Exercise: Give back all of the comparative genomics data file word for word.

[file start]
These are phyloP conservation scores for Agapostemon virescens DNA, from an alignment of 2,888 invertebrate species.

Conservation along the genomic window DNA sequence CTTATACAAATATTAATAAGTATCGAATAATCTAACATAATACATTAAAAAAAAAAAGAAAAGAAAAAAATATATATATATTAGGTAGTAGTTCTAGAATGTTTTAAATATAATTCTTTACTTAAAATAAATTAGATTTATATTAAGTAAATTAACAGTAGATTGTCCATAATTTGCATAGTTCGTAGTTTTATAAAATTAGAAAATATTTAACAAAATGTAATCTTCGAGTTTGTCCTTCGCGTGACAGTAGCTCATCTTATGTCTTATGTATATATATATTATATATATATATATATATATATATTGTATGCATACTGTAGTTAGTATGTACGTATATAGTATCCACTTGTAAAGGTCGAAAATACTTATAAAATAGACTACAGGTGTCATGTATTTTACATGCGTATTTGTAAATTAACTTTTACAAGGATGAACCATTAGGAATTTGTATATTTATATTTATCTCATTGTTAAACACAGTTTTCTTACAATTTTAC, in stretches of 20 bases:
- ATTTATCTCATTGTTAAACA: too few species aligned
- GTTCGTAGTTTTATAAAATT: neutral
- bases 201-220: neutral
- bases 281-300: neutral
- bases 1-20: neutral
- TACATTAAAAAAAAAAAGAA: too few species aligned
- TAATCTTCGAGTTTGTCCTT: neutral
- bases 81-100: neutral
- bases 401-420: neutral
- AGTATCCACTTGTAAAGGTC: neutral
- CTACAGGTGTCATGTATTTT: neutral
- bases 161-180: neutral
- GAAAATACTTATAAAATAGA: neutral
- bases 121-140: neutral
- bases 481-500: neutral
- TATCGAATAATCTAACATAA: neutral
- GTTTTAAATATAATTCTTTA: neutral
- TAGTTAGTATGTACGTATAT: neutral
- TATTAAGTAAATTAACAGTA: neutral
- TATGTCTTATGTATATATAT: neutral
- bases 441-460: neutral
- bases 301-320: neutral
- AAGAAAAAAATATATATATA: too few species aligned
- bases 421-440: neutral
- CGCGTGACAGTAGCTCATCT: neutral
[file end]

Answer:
These are phyloP conservation scores for Agapostemon virescens DNA, from an alignment of 2,888 invertebrate species.

Conservation along the genomic window DNA sequence CTTATACAAATATTAATAAGTATCGAATAATCTAACATAATACATTAAAAAAAAAAAGAAAAGAAAAAAATATATATATATTAGGTAGTAGTTCTAGAATGTTTTAAATATAATTCTTTACTTAAAATAAATTAGATTTATATTAAGTAAATTAACAGTAGATTGTCCATAATTTGCATAGTTCGTAGTTTTATAAAATTAGAAAATATTTAACAAAATGTAATCTTCGAGTTTGTCCTTCGCGTGACAGTAGCTCATCTTATGTCTTATGTATATATATATTATATATATATATATATATATATATTGTATGCATACTGTAGTTAGTATGTACGTATATAGTATCCACTTGTAAAGGTCGAAAATACTTATAAAATAGACTACAGGTGTCATGTATTTTACATGCGTATTTGTAAATTAACTTTTACAAGGATGAACCATTAGGAATTTGTATATTTATATTTATCTCATTGTTAAACACAGTTTTCTTACAATTTTAC, in stretches of 20 bases:
- ATTTATCTCATTGTTAAACA: too few species aligned
- GTTCGTAGTTTTATAAAATT: neutral
- bases 201-220: neutral
- bases 281-300: neutral
- bases 1-20: neutral
- TACATTAAAAAAAAAAAGAA: too few species aligned
- TAATCTTCGAGTTTGTCCTT: neutral
- bases 81-100: neutral
- bases 401-420: neutral
- AGTATCCACTTGTAAAGGTC: neutral
- CTACAGGTGTCATGTATTTT: neutral
- bases 161-180: neutral
- GAAAATACTTATAAAATAGA: neutral
- bases 121-140: neutral
- bases 481-500: neutral
- TATCGAATAATCTAACATAA: neutral
- GTTTTAAATATAATTCTTTA: neutral
- TAGTTAGTATGTACGTATAT: neutral
- TATTAAGTAAATTAACAGTA: neutral
- TATGTCTTATGTATATATAT: neutral
- bases 441-460: neutral
- bases 301-320: neutral
- AAGAAAAAAATATATATATA: too few species aligned
- bases 421-440: neutral
- CGCGTGACAGTAGCTCATCT: neutral